A year ago, I presented a motion to Shropshire Council calling for a county tree bank. The motion was carried. The idea was to seek a modest financial contribution from everyone who had to remove a tree but could not replace it. This would purchase trees to be given to suitable homes. The motion also asked the council to plant at least one tree for every resident by 2050 – a minimum of 350,000 trees.

During the debate, councillors bemoaned the loss of the council’s popular community tree scheme, which had been dropped due to budget cuts. Now the scheme is coming back though in a different form this year. The council aims to plant 12,500 trees in copses and small areas of native woodland, and existing hedgerows to enhance the landscape and for wildlife value. Details of how to apply are not yet available.

Tree loss in Ludlow’s conservation areas five years to August 2019

Our green county has lost a lot of hedgerows and a lot of trees in recent decades. At a time when most public authorities have declared a climate emergency, including Shropshire Council and Ludlow Town Council, we must accelerate our efforts to plant trees and protect biodiversity. In September 2019, Shropshire Council agreed a motion written by myself and signed by Lib Dem councillors to plant 345,000 trees across the unitary council area by 2050. That will be one tree for every resident. I also proposed a tree bank scheme to will encourage landowners and householders to pay for two new trees to be planted elsewhere for every tree felled. During the debate, the Speaker asked the cabinet lead on climate change to second the motion, an unusual move and a signal that the Tories wanted to motion to pass. Independent Ioan Jones was the only councillor to vote against the motion.

The tree bank motion has yet to get anywhere. A later motion to plant millions of trees in Shropshire was not supported by councillors.

Motion to Shropshire Council on Trees September 2019

From Councillor Andy Boddington and supported by the Liberal Democrat Group.

Shropshire Council declared a Climate Emergency at its May 2019 meeting. This council supports the work in progress by the council and its partners to reduce its carbon emissions, including the creation of a task and finish group to map the route forward to zero carbon. The formation of a working group does not rule out Council establishing initiatives where there is a clear need to so do in the context of the declared climate emergency.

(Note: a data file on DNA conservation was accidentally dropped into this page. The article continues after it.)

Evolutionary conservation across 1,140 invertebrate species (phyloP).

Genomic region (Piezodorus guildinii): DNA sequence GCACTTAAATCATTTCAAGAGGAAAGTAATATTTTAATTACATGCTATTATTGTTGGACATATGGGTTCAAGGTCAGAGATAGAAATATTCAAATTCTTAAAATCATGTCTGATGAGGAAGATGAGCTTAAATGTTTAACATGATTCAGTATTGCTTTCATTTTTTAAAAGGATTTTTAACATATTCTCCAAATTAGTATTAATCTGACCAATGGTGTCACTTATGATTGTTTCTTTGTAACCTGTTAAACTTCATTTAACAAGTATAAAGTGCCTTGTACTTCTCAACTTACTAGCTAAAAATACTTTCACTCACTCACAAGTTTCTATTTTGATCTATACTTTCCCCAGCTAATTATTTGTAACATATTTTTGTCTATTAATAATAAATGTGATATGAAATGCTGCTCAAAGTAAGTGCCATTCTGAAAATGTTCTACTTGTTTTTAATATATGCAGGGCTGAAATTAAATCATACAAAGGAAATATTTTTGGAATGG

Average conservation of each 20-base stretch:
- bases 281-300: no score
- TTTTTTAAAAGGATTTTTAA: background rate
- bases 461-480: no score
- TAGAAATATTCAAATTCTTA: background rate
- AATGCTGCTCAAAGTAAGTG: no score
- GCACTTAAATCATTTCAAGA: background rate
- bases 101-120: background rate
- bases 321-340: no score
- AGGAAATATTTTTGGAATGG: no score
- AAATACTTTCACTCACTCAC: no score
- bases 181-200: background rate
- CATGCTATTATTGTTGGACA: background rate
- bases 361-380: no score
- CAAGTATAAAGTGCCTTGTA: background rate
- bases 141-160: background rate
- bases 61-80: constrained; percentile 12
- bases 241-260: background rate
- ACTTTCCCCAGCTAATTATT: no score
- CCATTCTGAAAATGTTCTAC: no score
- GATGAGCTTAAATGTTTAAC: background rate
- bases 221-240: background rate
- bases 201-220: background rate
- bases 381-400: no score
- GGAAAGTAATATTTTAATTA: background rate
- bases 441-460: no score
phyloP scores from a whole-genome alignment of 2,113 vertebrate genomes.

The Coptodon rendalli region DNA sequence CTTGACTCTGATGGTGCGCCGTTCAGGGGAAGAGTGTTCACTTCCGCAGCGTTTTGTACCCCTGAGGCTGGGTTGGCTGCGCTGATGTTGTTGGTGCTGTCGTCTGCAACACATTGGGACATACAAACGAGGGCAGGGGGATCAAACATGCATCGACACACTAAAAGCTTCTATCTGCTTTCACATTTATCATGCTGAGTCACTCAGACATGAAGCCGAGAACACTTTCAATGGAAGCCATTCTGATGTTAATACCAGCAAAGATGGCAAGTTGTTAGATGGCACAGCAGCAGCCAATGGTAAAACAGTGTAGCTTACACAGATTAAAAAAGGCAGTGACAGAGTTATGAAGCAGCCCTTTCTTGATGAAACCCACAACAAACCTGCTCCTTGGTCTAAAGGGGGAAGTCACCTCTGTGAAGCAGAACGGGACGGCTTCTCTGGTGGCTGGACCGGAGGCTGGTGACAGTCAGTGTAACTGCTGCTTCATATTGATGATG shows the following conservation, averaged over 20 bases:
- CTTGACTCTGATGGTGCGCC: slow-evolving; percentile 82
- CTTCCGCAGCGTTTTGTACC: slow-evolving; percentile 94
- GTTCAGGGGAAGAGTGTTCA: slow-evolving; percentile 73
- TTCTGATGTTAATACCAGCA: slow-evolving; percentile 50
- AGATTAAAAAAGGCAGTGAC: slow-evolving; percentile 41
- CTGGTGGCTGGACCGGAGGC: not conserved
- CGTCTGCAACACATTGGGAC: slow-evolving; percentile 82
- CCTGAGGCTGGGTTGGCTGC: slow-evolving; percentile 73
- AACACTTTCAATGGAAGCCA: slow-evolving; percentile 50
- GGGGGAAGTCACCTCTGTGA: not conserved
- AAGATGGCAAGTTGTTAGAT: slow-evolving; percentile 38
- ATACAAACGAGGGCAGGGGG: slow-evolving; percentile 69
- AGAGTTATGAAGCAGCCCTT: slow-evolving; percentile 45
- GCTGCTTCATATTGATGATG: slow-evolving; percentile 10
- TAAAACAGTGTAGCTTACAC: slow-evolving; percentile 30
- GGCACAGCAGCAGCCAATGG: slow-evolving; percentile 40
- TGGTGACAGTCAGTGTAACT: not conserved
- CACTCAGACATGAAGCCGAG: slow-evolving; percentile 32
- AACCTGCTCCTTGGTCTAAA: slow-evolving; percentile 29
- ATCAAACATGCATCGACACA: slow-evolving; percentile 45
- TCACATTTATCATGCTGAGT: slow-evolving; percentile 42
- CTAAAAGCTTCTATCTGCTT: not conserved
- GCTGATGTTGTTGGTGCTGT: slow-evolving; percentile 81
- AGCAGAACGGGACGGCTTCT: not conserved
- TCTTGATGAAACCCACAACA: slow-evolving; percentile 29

The role that trees can play in mitigating the increase in atmospheric CO2 and promoting biodiversity is well understood. But this council has not set out a specific ambition for increasing tree cover in the county. This motion declares such an ambition and provides an innovative mechanism for helping achieve it. The mechanism, the Shropshire Tree Bank, recognises that sometimes householders, housing providers, landowners and developers cannot replace felled trees on site but would welcome the opportunity for substitute planting.

Specifically, this council resolves:

1) To declare its ambition to ensure that at least one additional tree is planted in the unitary area for every resident before 2050 – an estimated 345,000 trees.  

2) To create a Shropshire Tree Bank. Where a tree is lost without replacement, the council should encourage a voluntary financial contribution towards the Tree Bank, a central pot that will distribute free native saplings each autumn (perhaps in a similar manner to the council’s earlier Free Tree Scheme).

By way of indication, those felling a tree without replacement might be encouraged to pay for two saplings at £5 each. This fee would be more than adequate to cover the cost of the saplings and contribute towards administrative, storage and distribution costs. The scheme might be administered by Shropshire Council or an independent body.

The scheme would initially be open to householders, housing providers and landowners. Scope for opening extending the scheme to developers will need to be considered in the context of the government’s proposals to mandate biodiversity net gain for most developments in the forthcoming Environment Bill.

One thought on “Shropshire Council is to relaunch its free community tree scheme”
  1. Fantastic news tree planting is important and I look forward to being able to apply but on a serious note to all councillors what is the point in the county council approving planting 12500 trees and then allowing planning applications to pass that cut down 100’s of trees, surely it is about time councillors stepped up to the plate and stopped this and insisted that every application passed that cut a tree down should be made to fund replanting 10 for every tree taken down in a council designated area and fund its upkeep for 10 years.

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